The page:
German automaker Opel is in talks with 17 investors interested in its plant in Antwerp, Belgium, which will otherwise be closed by September, the head of GM Europe’s works committee said on Friday.
“I am convinced we will find a solution with investors,” Klaus Franz told a press conference held in Ruesselsheim, western Germany along with GM Europe chief executive Nick Reilly.
Franz said 17 investors from the auto sector that he declined to name had shown “great interest” in taking over the site.
Opel has set a deadline of September 30 to find a buyer for the site, which could be cut down in size, with Opel retaining a minority shareholding.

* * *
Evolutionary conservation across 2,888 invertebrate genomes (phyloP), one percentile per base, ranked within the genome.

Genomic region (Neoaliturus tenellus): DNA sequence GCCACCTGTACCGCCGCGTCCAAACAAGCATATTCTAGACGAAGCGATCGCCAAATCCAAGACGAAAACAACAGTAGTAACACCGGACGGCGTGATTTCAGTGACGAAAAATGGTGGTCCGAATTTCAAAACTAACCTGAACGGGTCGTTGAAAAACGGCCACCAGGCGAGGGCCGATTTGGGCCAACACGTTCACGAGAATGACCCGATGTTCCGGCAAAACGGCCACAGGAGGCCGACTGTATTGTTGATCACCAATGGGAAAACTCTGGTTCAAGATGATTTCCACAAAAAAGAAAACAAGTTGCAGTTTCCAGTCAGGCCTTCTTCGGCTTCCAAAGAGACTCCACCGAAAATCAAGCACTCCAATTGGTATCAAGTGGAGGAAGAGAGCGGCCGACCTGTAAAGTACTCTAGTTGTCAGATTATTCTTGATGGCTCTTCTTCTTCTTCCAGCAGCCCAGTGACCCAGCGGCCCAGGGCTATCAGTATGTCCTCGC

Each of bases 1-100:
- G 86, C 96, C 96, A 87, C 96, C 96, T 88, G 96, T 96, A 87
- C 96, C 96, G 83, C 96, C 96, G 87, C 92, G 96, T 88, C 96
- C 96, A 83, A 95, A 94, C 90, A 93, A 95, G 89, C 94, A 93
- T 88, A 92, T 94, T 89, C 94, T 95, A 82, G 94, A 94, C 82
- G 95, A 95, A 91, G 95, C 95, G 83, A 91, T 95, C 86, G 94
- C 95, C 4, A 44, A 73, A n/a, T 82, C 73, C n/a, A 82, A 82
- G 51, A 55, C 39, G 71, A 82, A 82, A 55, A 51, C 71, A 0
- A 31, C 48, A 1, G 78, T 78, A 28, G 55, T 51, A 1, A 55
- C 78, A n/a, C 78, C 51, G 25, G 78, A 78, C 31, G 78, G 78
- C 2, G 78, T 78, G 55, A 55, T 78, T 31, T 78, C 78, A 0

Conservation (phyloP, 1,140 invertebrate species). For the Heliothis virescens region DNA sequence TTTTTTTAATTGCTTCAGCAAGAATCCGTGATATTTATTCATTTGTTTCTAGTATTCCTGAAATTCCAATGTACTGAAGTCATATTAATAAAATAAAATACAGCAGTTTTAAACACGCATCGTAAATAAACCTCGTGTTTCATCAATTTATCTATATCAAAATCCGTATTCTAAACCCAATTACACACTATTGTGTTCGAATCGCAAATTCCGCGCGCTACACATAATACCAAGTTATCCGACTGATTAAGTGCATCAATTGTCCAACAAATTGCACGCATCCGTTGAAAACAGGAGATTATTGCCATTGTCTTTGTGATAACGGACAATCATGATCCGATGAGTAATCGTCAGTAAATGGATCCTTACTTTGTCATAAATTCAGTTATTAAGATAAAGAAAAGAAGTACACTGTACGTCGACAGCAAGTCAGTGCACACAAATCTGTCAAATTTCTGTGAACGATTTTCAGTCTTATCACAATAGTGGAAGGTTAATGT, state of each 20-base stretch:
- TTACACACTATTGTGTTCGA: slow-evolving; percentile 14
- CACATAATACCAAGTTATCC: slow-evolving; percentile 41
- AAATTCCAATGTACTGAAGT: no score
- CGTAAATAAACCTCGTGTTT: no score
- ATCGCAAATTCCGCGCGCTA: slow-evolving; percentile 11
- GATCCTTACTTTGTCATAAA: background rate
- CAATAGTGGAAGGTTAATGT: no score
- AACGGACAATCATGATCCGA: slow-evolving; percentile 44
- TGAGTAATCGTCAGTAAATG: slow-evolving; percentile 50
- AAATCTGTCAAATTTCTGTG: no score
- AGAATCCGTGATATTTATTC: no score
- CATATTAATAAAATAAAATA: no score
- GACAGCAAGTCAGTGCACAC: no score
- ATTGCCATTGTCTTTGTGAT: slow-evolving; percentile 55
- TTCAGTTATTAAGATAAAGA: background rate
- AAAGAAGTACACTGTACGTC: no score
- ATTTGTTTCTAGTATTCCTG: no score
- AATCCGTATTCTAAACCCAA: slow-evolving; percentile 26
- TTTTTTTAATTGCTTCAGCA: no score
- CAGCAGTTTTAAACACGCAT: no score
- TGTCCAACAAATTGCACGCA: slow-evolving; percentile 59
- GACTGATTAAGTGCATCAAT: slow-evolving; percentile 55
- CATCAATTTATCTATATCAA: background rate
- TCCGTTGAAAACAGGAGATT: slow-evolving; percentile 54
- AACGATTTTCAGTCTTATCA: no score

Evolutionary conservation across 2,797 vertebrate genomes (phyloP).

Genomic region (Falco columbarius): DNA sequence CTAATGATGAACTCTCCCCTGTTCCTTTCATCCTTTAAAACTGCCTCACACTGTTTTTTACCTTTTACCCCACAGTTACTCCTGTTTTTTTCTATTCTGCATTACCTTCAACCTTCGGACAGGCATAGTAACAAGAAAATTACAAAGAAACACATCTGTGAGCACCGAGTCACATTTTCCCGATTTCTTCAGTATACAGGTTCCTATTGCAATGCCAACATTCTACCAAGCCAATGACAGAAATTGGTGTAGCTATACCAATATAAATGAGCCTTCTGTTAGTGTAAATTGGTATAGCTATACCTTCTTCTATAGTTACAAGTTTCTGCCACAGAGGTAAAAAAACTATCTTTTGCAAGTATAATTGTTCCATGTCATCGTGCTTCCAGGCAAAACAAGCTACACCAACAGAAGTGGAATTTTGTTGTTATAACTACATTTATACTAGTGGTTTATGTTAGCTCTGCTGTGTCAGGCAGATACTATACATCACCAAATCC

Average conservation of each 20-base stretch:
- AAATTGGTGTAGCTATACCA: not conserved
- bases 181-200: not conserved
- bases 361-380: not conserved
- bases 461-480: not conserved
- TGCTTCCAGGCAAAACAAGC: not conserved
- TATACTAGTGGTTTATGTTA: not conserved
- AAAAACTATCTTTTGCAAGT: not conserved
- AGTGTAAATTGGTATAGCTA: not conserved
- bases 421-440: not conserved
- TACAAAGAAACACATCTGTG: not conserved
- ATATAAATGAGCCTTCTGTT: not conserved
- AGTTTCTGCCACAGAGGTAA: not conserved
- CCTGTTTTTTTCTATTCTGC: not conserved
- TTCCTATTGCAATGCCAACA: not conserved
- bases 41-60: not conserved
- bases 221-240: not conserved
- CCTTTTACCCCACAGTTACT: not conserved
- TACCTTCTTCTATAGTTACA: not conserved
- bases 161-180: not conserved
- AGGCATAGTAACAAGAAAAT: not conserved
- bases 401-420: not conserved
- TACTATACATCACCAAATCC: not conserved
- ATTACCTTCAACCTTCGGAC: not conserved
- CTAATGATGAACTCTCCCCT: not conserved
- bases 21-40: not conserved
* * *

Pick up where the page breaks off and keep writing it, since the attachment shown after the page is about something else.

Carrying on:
Failing that, the plant is to be closed by the end of the year.
The subsidiary of US auto maker General Motors said Friday it had reached an agreement with European unions on a long-awaited restructuring plan.
Workers have agreed to savings worth 265 million euros (333 million dollars) per year as part of a package that would also include 8,300 job cuts from a total of nearly 50,000 in Europe.
Belgium is to pay a heavy price because it will lose the only Opel factory in the country, along with 2,600 jobs.
GM plans to spend 1.9 billion euros to turn Opel around but seeks another 1.8 billion euros in loan guarantees from European countries where its remaining plants are located.